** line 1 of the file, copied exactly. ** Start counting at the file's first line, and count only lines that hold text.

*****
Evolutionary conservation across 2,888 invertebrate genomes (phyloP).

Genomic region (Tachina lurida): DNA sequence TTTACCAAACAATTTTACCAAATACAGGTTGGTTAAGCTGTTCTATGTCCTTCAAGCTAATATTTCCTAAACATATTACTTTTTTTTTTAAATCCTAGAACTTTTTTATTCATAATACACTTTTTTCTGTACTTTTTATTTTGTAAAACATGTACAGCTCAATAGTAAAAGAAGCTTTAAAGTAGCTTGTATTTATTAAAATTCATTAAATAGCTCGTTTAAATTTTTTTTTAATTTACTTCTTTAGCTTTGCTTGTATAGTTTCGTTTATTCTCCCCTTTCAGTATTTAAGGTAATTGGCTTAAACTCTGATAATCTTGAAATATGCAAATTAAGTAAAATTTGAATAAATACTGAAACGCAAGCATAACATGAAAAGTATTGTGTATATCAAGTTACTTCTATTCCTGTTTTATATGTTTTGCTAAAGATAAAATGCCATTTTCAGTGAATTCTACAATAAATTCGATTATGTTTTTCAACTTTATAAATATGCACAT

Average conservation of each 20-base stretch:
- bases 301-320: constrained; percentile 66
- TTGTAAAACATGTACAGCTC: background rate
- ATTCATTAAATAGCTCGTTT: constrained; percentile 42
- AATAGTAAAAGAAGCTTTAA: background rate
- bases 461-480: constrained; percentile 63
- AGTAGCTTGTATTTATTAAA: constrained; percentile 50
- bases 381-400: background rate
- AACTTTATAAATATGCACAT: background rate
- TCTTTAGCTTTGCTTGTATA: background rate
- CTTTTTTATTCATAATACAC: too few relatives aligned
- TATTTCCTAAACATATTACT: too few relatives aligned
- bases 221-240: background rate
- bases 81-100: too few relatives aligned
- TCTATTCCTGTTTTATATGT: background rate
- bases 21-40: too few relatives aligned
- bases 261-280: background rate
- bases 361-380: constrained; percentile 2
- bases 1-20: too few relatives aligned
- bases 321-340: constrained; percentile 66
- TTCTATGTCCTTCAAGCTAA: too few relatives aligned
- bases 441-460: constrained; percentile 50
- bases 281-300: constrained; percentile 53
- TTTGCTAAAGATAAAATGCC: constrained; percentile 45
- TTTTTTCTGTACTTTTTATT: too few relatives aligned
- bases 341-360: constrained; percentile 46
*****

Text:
Evolutionary conservation across 2,888 invertebrate genomes (phyloP).